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Superannuation and responsibility: a broader approach. Association of Superannuation Funds of Australia Conference, Brisbane, 23 July 1998

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Senator Meg Lees



Superannuation and Responsibility:

A Broader approach


Association of Superannuation Funds of Australia Conference

Brisbane, 23 July 1998


Thank you for the opportunity to address you this afternoon. I’m delighted to be here and I look forward to sharing some of my thoughts and ideas with you on what is a very important issue in contemporary Australian society.


Before I address specific issues regarding superannuation in Australia today — as if you won’t hear enough about superannuation while you’re here - I want to say two things. Firstly, I shall say things with which most of you will agree which, naturally, I am very happy to do. Secondly, I shall say things with which most of you will disagree. I shall say them anyway.


I have a vision for Australia - and it is in the context of this vision that I want to talk about superannuation and a sense of national responsibility.


My vision is of an Australia which is a safe and secure haven to all of us who think of this land as our home.


The Australia of my vision has a vigorous & internationally competitive economy based on social equity, in which wealth and access to work, goods and services, and social welfare are fairly distributed, and in which the inequalities which affect women, Aboriginal people, people from non-English speaking backgrounds, people on low incomes and other disadvantaged groups are actively pursued with the aim of minimising - or preferably eliminating - them.


My Australia is one where we all value and work to protect this fragile land and its many unique and beautiful places.


My Australia is a country in which high levels of creativity and effort are recognised and appropriately rewarded.


My Australia is a fair society which has achieved a better quality of life for all through the willing co-operation of its citizens, increased efficiency, innovative technology and careful use of resources.


In my Australia all people, regardless of background, education or country of origin are able to meet their material needs for shelter, food, clothing, health and transport. They are also able to satisfy non-material needs, for example, for continuing education and creative expression. In my Australia, all people are fulfilled through personal growth and collective endeavour.


My Australia is a young country in an old land — where the youthful qualities of idealism, curiosity, passion and innocence are admired; where realism, courage and loyalty to your mates are traditional virtues and where there is a deep national regard for the Australian experience. And where there is an equally deep regard for responsibility.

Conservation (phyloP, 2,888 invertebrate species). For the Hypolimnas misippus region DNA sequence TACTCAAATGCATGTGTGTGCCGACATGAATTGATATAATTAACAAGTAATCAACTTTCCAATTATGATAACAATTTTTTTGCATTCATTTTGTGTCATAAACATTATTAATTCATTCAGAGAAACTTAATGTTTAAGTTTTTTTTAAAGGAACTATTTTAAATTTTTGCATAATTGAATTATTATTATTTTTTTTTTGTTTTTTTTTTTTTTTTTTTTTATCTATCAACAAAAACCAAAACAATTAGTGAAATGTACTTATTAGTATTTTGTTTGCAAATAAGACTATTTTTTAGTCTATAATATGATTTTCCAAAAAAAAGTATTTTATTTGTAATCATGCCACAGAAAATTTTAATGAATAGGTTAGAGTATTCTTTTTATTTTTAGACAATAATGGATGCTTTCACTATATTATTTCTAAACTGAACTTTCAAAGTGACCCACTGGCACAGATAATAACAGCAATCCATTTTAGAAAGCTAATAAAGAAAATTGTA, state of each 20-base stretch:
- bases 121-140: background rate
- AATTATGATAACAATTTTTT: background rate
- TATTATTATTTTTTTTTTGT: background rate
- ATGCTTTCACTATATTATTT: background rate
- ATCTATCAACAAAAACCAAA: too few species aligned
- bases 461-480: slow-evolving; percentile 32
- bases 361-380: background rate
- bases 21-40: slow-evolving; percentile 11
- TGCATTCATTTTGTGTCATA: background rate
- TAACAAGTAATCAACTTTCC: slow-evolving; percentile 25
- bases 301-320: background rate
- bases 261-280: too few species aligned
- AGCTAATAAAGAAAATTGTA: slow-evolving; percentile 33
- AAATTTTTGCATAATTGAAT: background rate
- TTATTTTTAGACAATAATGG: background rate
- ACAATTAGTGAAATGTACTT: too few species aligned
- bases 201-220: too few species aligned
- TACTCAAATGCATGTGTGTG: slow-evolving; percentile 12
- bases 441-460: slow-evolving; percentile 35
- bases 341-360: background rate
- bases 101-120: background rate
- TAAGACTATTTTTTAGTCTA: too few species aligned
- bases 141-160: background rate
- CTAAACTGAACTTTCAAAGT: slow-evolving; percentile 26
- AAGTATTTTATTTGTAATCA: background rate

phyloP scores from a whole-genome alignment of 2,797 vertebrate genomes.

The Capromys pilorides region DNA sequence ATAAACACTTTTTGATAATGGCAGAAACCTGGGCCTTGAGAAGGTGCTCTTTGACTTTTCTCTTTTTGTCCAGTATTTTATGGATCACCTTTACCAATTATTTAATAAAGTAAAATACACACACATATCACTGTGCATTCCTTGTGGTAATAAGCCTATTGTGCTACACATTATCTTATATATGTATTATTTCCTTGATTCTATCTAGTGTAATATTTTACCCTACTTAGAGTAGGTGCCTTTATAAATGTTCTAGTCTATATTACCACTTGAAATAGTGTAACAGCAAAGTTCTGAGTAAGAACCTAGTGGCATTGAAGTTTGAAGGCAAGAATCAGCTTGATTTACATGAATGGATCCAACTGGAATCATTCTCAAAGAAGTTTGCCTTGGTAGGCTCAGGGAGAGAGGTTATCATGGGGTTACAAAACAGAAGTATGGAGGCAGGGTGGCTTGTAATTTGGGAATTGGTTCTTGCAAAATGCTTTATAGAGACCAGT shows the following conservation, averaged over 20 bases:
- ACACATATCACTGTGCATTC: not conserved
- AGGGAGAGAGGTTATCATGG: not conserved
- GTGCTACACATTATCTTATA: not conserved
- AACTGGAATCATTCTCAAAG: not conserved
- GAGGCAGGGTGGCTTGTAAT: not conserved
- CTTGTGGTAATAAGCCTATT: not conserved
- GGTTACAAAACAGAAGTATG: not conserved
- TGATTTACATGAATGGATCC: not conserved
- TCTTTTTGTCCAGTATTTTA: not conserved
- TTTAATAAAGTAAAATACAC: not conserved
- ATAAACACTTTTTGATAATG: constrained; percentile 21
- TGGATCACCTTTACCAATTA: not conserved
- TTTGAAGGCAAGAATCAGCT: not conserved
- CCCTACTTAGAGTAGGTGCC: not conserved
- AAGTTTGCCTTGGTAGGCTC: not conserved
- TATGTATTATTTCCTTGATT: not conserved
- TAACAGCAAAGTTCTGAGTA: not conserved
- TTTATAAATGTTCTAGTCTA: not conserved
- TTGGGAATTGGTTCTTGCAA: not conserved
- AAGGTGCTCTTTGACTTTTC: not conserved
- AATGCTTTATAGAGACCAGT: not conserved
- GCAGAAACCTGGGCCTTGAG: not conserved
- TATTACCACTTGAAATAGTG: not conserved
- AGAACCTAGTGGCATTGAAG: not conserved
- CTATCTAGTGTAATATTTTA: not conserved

And it is here where superannuation becomes part of the vision because I’m sure all of you would agree that the very notion of superannuation reeks of responsibility. The very idea that you can deny yourself by not spending in the present to build up retirement savings is an idea constructed on the notion of personal - and national - responsibility.


But, in honesty, we must face the fact that the majority of Australians had to be compelled to join superannuation schemes. We must also acknowledge that large chunks of their final lump sums are used to pay the debts they have accumulated over a lifetime. These two facts, among many, do not suggest a national acceptance of responsibility for the future.


Today, I want to discuss with you some of the broader issues of responsibility in current superannuation policy in Australia.


Responsibility, for instance, is not unknown to the trustees of superannuation funds, who labour under the onerous duties and responsibilities set down by the Superannuation Industry Supervision Act.


And, on the other side of the coin, irresponsibility on the part of Governments is not unknown to you either. The Superannuation High Income Earners Tax Surcharge is a classic example of political irresponsibility on the part of a Government wanting to raise taxes without being seen to do so.


Australia’s superannuation system is charged with ensuring that the cost of maintaining a rapidly ageing population does not bankrupt the country. This is a huge responsibility.


Australia is ahead of much of the rest of the world in preparing financially for the costs of an ageing population with our compulsory superannuation system.


According to the National Commission of Audit Report in 1996, the compulsory superannuation syst em will, by 2030, reduce the extra pension cost of ageing population down to about 1 per cent of GDP. The report also noted, however, that the ageing of the population will add about 4 per cent of GDP to the national cost of health care.


Indeed, provision for aged health care remains the great unfinished business of planning ahead for an ageing population.


The Democrats have never regretted our decision in 1992 to back compulsory superannuation through the Superannuation Guarantee. Our support was a matter of responsibility.


We all know there have been teething problems with the system. But, in terms of expanding superannuation coverage and increasing national savings, the Superannuation Guarantee can only be seen as a success. It is now attracting international attention.


It is a pity that the current Government had added such a huge administrative burden to the system with its poorly designed High Income Earners Tax Surcharge.


The Democrats’ views about the unfairness of current superannuation taxing arrangements are well known.


We believe that, if the object of tax breaks for superannuation is to reduce pension outlays, then it does not make sense to offer a tax concession of 33 cents in the dollar to the superannuation savings of high income earners who will not be eligible for a pension anyway, but only 6 cents in the dollar for low income earners.


The surcharge was supposed to address this, but does it only in part. And, by making funds rather than employers collect the new tax, the surcharge has become a costly administrative nightmare.